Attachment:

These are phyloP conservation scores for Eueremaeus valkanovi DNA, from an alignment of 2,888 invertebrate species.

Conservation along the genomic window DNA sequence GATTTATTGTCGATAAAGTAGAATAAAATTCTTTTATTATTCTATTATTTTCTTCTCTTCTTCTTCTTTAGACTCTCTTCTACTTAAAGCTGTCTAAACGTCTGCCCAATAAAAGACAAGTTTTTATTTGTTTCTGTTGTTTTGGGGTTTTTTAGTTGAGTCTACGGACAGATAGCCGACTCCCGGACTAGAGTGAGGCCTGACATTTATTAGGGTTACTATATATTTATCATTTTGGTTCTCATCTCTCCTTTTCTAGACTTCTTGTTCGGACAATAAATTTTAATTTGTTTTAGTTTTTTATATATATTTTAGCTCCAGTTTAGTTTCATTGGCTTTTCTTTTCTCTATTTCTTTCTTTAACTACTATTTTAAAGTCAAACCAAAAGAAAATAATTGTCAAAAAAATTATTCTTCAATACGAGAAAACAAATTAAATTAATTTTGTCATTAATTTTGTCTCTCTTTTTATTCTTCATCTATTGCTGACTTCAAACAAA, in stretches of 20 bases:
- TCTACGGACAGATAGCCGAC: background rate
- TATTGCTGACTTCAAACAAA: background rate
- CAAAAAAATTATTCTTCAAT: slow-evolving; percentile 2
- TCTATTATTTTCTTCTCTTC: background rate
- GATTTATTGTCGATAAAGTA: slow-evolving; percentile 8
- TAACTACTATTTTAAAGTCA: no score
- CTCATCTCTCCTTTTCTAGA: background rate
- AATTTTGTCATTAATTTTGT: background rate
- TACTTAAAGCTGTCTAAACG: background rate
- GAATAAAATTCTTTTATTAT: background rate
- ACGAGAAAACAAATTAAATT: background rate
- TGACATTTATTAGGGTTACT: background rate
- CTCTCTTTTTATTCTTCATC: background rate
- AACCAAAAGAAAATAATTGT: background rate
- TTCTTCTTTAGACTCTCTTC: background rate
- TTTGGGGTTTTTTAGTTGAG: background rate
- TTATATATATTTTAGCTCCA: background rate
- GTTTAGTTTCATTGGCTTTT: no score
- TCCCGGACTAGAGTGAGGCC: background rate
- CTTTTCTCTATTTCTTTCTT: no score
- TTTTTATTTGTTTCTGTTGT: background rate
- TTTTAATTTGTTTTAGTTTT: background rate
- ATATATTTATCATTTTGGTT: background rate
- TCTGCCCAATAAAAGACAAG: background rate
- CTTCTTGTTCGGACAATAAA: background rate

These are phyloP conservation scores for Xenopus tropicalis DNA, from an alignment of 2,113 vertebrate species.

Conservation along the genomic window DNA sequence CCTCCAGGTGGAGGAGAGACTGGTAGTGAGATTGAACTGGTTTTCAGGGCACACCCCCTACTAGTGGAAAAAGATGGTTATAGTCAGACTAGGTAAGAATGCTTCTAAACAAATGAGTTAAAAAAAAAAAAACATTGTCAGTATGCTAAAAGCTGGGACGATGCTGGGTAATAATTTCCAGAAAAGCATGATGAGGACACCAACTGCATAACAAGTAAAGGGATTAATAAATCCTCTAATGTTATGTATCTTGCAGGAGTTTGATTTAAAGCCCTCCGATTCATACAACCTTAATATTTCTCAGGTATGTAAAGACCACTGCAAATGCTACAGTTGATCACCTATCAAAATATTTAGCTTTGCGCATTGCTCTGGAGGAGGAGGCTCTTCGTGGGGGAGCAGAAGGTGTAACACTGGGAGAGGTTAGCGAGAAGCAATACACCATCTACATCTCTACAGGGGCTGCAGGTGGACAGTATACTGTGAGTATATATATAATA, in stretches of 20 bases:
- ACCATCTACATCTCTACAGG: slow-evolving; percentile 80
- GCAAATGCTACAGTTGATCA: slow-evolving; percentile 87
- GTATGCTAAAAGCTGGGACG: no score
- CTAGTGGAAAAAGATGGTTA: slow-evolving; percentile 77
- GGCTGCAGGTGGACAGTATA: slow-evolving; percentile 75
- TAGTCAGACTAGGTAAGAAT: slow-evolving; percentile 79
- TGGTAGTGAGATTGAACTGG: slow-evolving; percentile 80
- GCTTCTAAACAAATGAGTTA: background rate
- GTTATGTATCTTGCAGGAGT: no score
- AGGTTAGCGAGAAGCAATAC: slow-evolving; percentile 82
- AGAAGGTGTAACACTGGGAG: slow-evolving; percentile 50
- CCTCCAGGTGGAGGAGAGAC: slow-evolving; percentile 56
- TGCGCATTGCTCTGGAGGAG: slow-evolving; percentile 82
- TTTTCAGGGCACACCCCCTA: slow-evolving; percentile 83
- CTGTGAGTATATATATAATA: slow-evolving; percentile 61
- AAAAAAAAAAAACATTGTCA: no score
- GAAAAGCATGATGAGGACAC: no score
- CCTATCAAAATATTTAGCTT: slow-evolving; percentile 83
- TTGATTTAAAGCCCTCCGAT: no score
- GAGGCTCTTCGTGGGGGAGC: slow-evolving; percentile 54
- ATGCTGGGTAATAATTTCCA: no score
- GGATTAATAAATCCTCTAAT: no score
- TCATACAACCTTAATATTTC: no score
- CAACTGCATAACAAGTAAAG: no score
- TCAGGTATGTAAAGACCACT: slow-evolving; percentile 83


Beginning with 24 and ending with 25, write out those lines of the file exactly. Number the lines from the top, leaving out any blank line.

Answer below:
- TTTTAATTTGTTTTAGTTTT: background rate
- ATATATTTATCATTTTGGTT: background rate